Variables that impact decisions to treat HER2-positive breast cancer and brain metastases with radiation therapy and systemic therapy, and recommendations on using memantine following radiation therapy.
Sara A. Hurvitz, MD: Kamran, can you take us through how you address brain metastases? When is radiosurgery appropriate vs whole-brain radiation therapy? When is systemic therapy appropriate to try to control first? We’ve had some recent approvals in this area for systemic therapy. Typically, we don’t feel that systemic therapy penetrates that blood-brain barrier well enough to get into the brain, but now we have tucatinib available, which is changing our paradigm thinking. Can you take us through how you approach this?
Kamran Ahmed, MD: That’s a good question. There’s been a large amount of improvement in the space of managing HER2 [human epidermal growth factor receptor 2]–positive brain metastases. Local therapies have played the cornerstone in management of brain metastases for a long time. Typically, we like to consider stereotactic radiation treatment or focal radiation therapy when there’s more isolated or limited brain metastases. We have a good prospective data for treating up to 10 brain metastases, and then there’s another ongoing trial looking at patients who have up to 15 brain metastases. For patients who have more brain metastases, that can be detected on MRI. We’re also concerned about microscopic deposits that we’re potentially missing. In those instances, like Erika’s, we recommend whole-brain radiation therapy.
There are different ways of approaching whole-brain radiation therapy as well, to mitigate some of the long-term adverse effects of short-term memory loss, which have been well detailed prospectively. Those techniques include hippocampal sparing and the use of memantine. Another tool in our arsenal is systemic therapy. Particularly for HER2+ brain metastases, we’ve seen very good responses from tucatinib from the HER2CLIMB study, which showed that there was an improvement in CNS [central nervous system] progression-free survival within the treatment arm of tucatinib.
In our practice, we look at No. 1, whether patients are symptomatic at initial presentation. If patients are symptomatic, surgery and radiation therapy should be considered up front. If patients are asymptomatic and haven’t been exposed to systemic therapy, there are tools we can consider, such as tucatinib. I work closely with our medical oncologists and recommend we start systemic therapy first and do a quick interval MRI to see if there’s a response. If we don’t see a response, then we can add quickly to add radiation therapy.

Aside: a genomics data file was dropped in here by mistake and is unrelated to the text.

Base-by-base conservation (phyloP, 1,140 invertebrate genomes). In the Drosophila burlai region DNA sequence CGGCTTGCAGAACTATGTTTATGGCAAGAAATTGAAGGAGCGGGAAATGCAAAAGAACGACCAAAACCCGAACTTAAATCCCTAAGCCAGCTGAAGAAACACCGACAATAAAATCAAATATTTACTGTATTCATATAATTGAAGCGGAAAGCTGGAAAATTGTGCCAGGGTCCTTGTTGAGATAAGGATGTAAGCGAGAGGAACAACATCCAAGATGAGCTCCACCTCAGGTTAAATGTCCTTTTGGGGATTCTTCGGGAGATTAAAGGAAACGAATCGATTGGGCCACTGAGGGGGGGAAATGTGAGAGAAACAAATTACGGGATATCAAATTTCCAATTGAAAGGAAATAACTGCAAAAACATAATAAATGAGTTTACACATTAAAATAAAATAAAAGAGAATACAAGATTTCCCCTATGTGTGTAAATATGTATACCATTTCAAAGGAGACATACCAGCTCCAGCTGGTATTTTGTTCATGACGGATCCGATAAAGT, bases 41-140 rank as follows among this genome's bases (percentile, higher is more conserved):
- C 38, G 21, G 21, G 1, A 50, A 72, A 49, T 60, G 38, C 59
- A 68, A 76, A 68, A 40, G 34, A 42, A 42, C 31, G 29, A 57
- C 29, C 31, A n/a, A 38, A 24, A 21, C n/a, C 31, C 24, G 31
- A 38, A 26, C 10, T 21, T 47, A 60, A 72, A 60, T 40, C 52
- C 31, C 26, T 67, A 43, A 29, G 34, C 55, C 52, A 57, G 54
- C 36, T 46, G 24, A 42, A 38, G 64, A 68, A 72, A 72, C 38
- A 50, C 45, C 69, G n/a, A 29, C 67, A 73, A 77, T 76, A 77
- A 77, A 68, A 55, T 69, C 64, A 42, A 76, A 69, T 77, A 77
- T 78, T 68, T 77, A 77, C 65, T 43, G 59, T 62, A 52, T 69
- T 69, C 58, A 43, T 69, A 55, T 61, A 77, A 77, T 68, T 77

Sara A. Hurvitz, MD: Great point. Tucatinib was definitely practice changing. The HER2CLIMB trial, looking at tucatinib-capecitabine-trastuzumab vs capecitabine-trastuzumab, did demonstrate an improvement in progression-free survival and overall survival in the overall population of patients but also specifically in patients with active, progressing, or previously untreated brain metastases. That study was uniquely designed to allow patients with progressive brain metastases. Owing to its CNS penetration, we did see a remarkable improvement in outcomes for patients with tucatinib added to therapy. That did allow patients who had previously untreated disease. Not large, bulky symptomatic metastases, where an urgent intervention was required, but smaller ones. That’s placed that regimen in the second-line setting for those with brain metastases, according to NCCN [National Comprehensive Cancer Network] Guidelines and the FDA approval if the patient is appropriate. As clinicians, we’ll change systemic therapy—Erika was on HP [trastuzumab, pertuzumab] at the time when her progression occurs—if progression is occurring outside the brain as well as inside. It was appropriate for her to switch therapy.
I want to get back to 1 thing you mentioned about memantine. Kamran, talk about when you’re using it and whether you’re noticing improvements in adverse effects from radiation with this agent.
Kamran Ahmed, MD: Quite frequently, I’ll recommend using memantine in patients who are receiving whole-brain radiation therapy. There’s been a prospective study that’s shown that there can be an improvement in cognitive function in patients who receive memantine during radiation therapy and then continuing that for at least 6 months afterward. I find that it’s well tolerated in patients. We increase the doses over about a month , increasing to about 10 mg twice daily. For both patients I’m recommending whole-brain radiation therapy. I’ll recommend trying memantine.
Transcript edited for clarity.